It is no good blaming religion as such for either of these atrocities. It was not Islam which made that man force his sister to wear a suicide vest; nor was it Christianity which made that man kill his neighbour and devour his leg. We are very much mistaken, though, if we don’t acknowledge that religion, however much misunderstood or perversely interpreted, has played a part in allowing such things to happen because it has become a convenient peg on which to hang visceral hatreds and rivalries. That is dangerous, because it affects public perception of the religion in question, not merely of the individuals who (mis)use it as justification for their actions.

Increasingly in the West, we are seeing Islam and Christianity pitted against one another in the popular imagination. Polarisation between the two has become an explanation, we might say the explanation, of every violent or aggressive act that involves adherents of either religion. The trouble is, that kind of ‘explanation’ merely stops us examining other motives or causes and, incidentally, does a great disservice to those who genuinely try to live good and peaceable lives according to their religious beliefs. Perhaps it is time to take stock and admit that even the most loving and merciful of us are capable of ugly acts.

We may think of ourselves as kind, compassionate people, always eager to do good to others and without a mean bone in our bodies. That may be how we are born, but we quickly learn behaviours that are not so pure or generous. It is only grace that keeps us in check, and it is a grace we must earnestly desire and pray for, not presume upon.

It is easy to condemn someone who makes a walking bomb of his sister or eats his neighbour, but the intense hatred that inspired such acts didn’t begin like that. Its origins may lie in mere dislike or minor antipathy, a half-remembered grudge from ancestral times or a sense of grievance never satisfied; but it was allowed to grow until it stifled every better feeling. One of the lessons to be learned from these tragedies is that hatred is a killer — and just as likely to be found in our own heart as in the heart of another.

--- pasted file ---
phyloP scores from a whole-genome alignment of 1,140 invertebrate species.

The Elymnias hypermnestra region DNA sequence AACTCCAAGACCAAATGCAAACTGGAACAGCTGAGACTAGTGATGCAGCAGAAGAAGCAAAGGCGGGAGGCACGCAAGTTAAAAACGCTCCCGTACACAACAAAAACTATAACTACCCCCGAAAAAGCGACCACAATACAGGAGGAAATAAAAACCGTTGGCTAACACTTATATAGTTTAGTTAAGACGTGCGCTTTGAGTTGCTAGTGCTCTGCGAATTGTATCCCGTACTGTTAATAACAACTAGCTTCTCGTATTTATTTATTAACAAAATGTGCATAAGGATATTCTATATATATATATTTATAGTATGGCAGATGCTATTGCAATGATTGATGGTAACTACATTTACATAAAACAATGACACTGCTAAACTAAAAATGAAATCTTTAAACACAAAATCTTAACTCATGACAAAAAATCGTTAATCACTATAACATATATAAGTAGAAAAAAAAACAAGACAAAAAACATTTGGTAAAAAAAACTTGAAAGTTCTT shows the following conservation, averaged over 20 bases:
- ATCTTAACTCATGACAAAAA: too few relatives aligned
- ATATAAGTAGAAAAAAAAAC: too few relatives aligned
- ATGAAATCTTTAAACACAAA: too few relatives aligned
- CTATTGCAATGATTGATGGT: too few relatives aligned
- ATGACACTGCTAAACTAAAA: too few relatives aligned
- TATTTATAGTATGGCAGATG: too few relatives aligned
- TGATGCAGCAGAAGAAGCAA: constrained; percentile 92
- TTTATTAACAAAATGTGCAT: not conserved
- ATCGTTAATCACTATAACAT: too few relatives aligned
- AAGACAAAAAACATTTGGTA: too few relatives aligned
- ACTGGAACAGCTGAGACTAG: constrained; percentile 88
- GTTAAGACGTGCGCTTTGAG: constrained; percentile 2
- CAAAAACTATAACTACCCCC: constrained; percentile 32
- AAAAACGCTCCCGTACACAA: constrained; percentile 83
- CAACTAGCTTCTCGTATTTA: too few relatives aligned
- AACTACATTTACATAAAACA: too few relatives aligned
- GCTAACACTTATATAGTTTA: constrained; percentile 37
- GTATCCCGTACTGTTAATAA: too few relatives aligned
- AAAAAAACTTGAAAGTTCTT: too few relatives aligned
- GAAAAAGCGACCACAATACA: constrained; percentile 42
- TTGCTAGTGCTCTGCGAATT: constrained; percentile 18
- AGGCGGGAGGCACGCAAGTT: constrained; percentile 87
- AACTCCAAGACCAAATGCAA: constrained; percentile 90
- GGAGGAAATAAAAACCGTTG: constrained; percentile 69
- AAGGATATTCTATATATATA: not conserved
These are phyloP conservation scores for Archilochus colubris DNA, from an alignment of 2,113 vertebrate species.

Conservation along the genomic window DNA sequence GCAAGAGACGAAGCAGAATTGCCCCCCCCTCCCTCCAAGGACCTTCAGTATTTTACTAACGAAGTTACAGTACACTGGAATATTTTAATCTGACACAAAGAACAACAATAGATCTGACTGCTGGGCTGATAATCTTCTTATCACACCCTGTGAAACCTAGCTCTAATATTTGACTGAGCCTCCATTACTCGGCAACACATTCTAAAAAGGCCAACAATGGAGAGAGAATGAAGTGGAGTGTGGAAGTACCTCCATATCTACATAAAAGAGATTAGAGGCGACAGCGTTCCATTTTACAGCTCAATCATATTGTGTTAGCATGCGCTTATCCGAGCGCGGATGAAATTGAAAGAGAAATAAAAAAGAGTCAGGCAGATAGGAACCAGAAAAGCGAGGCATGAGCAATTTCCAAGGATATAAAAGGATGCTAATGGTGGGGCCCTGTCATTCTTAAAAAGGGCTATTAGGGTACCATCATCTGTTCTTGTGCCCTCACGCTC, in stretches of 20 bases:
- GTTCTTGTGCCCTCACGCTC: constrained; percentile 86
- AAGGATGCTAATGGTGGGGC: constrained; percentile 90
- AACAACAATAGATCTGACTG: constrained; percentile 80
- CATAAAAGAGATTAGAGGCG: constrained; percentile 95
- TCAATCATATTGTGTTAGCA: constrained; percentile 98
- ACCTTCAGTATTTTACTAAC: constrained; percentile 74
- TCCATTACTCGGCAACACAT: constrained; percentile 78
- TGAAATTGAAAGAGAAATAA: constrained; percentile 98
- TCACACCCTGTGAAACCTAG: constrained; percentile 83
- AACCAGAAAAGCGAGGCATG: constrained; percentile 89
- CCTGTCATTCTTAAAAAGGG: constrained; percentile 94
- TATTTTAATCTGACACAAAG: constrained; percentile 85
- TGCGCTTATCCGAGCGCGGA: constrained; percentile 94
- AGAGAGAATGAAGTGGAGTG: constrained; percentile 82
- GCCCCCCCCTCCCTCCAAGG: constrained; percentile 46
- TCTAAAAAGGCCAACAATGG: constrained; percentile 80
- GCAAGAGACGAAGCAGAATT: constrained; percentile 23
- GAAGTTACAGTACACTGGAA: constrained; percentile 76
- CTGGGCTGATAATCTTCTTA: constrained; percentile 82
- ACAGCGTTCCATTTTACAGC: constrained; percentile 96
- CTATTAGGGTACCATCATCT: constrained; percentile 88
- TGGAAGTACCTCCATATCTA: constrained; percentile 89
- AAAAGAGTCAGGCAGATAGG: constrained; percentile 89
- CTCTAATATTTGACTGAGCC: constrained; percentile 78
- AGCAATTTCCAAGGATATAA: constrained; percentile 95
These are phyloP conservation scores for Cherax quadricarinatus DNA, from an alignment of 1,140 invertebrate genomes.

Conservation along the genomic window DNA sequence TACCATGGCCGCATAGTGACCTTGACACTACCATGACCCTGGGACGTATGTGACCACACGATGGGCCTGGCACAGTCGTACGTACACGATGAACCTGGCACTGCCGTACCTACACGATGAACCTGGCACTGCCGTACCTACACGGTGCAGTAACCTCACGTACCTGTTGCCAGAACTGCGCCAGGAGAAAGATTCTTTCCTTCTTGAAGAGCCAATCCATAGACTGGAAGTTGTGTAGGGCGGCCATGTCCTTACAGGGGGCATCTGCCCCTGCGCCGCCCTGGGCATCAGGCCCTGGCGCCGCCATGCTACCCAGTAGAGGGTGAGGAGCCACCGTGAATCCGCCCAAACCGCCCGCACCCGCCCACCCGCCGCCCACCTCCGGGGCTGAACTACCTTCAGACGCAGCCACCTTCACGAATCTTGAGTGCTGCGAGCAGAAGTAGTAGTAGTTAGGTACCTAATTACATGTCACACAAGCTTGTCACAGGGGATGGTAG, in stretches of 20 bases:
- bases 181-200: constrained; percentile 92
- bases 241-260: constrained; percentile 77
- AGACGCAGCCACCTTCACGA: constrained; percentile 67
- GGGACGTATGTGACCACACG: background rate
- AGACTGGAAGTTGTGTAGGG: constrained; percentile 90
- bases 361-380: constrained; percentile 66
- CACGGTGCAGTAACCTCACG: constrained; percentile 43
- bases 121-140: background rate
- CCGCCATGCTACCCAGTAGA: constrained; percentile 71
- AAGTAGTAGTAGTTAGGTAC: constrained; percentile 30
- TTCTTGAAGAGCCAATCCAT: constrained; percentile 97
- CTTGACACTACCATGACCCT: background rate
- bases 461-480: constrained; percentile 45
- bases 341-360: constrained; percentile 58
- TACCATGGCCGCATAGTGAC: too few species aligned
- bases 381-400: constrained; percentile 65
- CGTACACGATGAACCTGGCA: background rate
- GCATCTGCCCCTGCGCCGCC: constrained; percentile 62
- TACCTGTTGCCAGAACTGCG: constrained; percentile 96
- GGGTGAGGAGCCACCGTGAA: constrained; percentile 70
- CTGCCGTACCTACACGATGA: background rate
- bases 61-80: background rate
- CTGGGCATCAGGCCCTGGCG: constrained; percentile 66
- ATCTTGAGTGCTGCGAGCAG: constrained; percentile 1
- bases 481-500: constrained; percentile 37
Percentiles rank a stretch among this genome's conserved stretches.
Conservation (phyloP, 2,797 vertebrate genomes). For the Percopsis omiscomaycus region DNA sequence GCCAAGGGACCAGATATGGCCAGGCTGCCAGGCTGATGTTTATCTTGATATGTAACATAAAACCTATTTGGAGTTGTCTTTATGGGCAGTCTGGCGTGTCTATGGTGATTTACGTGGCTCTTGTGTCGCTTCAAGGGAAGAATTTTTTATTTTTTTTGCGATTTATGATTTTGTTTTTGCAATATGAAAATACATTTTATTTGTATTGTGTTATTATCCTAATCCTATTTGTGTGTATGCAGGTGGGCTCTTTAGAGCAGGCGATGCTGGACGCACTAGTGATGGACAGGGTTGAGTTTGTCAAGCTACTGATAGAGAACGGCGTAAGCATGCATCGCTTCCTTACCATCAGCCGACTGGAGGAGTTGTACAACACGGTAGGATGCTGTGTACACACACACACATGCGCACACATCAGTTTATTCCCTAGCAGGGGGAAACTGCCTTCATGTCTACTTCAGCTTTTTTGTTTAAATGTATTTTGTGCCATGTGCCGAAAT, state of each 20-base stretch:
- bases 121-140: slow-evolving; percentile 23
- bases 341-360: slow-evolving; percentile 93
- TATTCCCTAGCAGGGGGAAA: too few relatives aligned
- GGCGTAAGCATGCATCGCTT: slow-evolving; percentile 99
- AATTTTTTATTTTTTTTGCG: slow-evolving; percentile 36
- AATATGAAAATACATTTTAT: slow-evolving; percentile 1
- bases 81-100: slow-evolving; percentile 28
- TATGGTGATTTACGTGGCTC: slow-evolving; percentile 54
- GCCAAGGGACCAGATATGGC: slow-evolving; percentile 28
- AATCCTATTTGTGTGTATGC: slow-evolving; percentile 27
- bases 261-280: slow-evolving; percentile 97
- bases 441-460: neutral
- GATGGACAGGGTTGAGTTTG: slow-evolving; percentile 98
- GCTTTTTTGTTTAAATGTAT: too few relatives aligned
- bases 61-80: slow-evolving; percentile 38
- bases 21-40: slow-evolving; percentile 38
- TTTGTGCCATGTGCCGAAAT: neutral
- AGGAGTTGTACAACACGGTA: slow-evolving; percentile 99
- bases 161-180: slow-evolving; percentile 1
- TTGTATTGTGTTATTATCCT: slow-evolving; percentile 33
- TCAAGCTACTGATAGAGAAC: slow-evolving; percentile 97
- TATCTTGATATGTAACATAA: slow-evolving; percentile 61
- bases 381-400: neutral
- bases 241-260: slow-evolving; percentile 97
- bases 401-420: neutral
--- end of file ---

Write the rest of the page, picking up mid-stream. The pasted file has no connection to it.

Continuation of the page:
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Lepanto, the Holy Rosary and Us

The feast of the Holy Rosary was instituted to commemorate the Battle of Lepanto, when a significant defeat was inflicted on the Ottoman Turks by the Holy League (a rather optimistic name for the coalition of southern Catholic maritime states that placed themselves under the protection of the Blessed Virgin Mary and ascribed their success to her intercession). The Holy League’s victory effectively prevented further Turkish expansion westwards. Today, many Christians, in Africa and the Middle East especially, feel threatened by the rise of a  militant Islam which seeks to exterminate them by every means possible. The West, however, is no longer Christian in any meaningful sense and seems to have no clear idea how it should respond to any perceived threat. We read about Boku Haram murdering children as they sleep and wonder how such intense hatred can exist, conveniently forgetting that drone attacks in Pakistan have also killed children as they slept. I certainly have no answers to any of the questions raised by terrorism or counter-terrorism in the world today.

My Muslim friends and I have often asked ourselves what we, as individuals, can do and the only answer we have been able to come up with is to pray and work for peace where we can. It often doesn’t seem much, but unless we do try to dissolve the old hatreds and antagonisms, we are doomed to go on living them. If you are a rosary pray-er, why not pray a rosary for peace between Christians and Muslims today?